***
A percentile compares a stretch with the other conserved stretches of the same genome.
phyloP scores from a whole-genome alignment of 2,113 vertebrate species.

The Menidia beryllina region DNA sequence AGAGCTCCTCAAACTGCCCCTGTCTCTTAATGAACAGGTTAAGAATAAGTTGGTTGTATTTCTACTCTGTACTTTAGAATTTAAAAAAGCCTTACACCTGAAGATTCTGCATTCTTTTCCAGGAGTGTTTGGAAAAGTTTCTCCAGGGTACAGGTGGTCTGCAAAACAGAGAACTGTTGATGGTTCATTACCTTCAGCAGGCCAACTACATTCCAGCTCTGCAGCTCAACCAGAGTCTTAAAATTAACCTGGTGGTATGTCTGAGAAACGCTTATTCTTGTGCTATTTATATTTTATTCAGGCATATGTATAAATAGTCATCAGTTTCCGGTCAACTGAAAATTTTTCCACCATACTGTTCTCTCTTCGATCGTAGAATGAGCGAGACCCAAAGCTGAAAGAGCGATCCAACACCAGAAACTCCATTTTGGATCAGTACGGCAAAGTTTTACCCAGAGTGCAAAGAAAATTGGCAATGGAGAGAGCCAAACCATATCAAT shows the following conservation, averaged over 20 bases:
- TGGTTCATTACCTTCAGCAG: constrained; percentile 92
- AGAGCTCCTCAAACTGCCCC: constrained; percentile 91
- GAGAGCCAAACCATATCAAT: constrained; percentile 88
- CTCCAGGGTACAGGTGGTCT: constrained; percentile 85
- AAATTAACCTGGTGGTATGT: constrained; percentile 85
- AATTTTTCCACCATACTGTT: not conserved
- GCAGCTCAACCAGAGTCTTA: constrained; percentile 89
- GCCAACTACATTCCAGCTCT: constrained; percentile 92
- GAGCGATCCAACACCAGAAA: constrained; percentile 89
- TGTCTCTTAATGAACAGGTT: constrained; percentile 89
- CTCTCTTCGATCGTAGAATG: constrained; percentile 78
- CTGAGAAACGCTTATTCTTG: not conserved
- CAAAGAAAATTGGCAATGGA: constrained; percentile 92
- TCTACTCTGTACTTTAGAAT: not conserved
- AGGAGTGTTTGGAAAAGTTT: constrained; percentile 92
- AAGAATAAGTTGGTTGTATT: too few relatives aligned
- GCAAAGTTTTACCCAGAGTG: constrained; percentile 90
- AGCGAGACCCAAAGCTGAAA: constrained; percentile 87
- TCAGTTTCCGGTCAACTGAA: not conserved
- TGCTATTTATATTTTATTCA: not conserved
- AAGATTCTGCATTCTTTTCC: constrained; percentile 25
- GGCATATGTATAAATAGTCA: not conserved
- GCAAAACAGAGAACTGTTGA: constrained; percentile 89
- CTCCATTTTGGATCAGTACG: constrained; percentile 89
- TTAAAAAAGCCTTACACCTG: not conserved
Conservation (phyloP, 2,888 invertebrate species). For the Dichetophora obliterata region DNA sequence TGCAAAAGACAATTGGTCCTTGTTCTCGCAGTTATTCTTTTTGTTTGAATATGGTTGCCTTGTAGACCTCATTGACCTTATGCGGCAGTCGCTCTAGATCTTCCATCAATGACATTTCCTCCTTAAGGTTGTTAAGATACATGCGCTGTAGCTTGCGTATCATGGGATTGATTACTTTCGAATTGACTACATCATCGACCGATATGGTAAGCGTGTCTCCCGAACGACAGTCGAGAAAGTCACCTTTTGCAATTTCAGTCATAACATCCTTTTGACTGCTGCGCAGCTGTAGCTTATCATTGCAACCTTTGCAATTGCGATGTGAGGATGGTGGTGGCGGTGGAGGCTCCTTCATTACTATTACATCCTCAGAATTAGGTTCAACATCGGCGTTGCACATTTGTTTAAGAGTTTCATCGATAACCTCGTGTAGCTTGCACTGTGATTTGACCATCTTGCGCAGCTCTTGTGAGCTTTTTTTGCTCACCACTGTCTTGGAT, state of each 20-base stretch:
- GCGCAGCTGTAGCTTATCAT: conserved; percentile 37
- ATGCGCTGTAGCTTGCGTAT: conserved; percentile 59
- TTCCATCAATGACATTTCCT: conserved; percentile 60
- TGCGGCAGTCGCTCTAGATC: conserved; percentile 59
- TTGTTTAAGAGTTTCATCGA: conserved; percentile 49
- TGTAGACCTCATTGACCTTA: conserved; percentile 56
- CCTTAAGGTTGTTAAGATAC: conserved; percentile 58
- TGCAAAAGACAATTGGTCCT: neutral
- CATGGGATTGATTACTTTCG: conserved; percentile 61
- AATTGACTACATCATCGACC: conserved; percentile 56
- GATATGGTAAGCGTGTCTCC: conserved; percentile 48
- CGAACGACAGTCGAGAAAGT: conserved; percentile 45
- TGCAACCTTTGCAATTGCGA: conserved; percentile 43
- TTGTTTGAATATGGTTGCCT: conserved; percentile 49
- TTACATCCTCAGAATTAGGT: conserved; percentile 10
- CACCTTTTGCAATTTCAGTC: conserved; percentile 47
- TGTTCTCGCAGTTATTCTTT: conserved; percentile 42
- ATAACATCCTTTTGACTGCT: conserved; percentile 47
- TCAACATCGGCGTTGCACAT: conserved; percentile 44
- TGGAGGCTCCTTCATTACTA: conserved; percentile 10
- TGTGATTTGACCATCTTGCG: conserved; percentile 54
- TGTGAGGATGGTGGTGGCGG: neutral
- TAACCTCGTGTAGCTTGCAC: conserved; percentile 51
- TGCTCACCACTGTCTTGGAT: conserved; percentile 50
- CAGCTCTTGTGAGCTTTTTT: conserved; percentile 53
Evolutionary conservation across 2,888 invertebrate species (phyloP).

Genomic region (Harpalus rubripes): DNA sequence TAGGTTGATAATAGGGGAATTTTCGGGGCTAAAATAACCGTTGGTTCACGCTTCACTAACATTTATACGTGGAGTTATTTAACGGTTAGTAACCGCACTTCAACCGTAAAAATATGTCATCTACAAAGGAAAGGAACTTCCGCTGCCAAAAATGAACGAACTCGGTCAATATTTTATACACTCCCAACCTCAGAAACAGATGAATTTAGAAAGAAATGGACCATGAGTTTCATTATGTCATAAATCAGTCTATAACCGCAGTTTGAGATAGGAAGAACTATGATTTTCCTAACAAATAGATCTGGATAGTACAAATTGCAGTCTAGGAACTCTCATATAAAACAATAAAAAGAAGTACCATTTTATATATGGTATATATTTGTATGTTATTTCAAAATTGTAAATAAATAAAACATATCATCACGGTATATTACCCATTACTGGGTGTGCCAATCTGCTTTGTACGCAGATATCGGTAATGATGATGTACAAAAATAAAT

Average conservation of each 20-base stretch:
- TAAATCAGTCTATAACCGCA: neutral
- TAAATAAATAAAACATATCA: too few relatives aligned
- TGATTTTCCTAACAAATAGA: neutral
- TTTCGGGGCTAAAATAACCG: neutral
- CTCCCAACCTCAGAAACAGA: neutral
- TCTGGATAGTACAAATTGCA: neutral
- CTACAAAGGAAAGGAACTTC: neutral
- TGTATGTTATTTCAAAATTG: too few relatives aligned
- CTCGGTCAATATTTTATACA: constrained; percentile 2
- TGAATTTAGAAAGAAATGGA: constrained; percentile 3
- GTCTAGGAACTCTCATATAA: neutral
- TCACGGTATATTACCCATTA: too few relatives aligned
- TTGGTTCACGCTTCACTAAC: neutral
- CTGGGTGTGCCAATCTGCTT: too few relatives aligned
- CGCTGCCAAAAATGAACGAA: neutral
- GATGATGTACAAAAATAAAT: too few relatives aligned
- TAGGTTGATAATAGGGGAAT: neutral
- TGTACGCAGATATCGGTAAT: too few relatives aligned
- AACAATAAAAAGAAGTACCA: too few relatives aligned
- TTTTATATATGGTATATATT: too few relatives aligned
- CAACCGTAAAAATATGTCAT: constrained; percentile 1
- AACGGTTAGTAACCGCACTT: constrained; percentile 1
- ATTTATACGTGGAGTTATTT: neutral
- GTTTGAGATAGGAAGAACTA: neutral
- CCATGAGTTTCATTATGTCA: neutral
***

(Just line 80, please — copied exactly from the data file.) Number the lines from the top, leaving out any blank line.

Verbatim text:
- ATTTATACGTGGAGTTATTT: neutral